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Long-Tempered vs. Short-Tempered

Added by Holger Bergner on August 20, 2013. · No Comments · Share this Post

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By P. Lynch, July 20, 2013

I used to have my own definitions of long-suffering and patience. Long-suffering was putting up with something, and patience was putting up with nothing. The one was expressed in “I wish I didn’t have,” and the other in “I wish I did.” There’s more to both than that, of course, especially long-suffering.

When I looked into the Greek word µακροθυµέω (phonetically, makrothumia), the word translated in some Bible versions as “long-suffering,” I saw that there was another facet. Makro means “long” (no revelation there), and thumia means temper, which was eye-opening. So a more precise translation of makrothumia may be long-tempered, the opposite of short-tempered.

When my brother-in-law returned from a conference a while back, he told me how one of the speakers had said that spontaneously flying off the handle is now referred to as Intermittent Explosive Disorder (IED). If sudden short-temperedness is now regarded as a mental disorder, then it makes sense that long-temperedness would be a sign of mental well-being. The speaker went on to say that IED is reaching alarming proportions, and I can say that recent personal experience has provided a little anecdotal evidence to support that position.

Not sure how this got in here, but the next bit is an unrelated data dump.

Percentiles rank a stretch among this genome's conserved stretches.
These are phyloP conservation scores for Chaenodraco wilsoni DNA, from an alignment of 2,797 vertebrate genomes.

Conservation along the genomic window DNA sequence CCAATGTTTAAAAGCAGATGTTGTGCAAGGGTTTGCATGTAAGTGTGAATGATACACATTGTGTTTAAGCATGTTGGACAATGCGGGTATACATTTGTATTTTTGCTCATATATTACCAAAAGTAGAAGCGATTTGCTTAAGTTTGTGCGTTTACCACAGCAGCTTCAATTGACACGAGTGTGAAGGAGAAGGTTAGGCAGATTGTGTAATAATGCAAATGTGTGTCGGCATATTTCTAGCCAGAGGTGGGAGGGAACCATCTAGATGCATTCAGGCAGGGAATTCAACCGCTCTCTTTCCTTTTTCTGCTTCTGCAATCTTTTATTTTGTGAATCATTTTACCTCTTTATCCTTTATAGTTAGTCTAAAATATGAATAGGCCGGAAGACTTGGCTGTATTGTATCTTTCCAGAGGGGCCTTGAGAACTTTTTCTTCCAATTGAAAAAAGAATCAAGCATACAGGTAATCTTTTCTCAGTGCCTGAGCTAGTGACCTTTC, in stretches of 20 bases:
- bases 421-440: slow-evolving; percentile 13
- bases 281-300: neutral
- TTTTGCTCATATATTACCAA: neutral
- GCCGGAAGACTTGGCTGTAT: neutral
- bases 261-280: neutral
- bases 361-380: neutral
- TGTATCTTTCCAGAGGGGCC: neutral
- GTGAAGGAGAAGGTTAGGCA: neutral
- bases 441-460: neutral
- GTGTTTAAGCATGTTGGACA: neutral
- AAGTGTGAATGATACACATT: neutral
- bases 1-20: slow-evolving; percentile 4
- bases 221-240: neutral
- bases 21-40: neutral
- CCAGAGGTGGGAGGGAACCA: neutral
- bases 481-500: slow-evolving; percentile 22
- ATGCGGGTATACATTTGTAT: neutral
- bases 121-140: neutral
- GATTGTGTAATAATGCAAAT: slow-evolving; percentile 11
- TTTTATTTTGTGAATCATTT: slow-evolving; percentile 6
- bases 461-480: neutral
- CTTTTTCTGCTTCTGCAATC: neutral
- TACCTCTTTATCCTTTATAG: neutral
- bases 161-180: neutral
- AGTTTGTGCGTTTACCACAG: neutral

Just the other day, my wife and I were walking in town when a well-dressed lady behind us let loose with a string of expletives that would make a rapper blush. She was apparently angry that an older fellow on a bicycle was riding on the sidewalk. I was taken aback by the “sidewalk rage” of this otherwise elegant middle-aged woman.

We live in a beach town, and we can expect the population to swell over the coming summer months. It’s good for the local economy, but it plays havoc with traffic, food prices, and other aspects of our otherwise easygoing town. So around here, at least, we’re coming into the season to practice being long-tempered.

In the book of Colossians, Saint Paul lists some of the qualities that Christians are supposed to cultivate, and—you guessed it—long-suffering is one of them. “Put on tender mercies, kindness, humility, meekness, long-suffering; bearing with one another, and forgiving one another … even as Christ forgave you, so you also must do. But above all these things put on love, which is the bond of perfection”—it’s the glue that holds the rest together—“and let the peace of God rule in your hearts.”1

What more can be said than that?

1. Colossians 3:12–15

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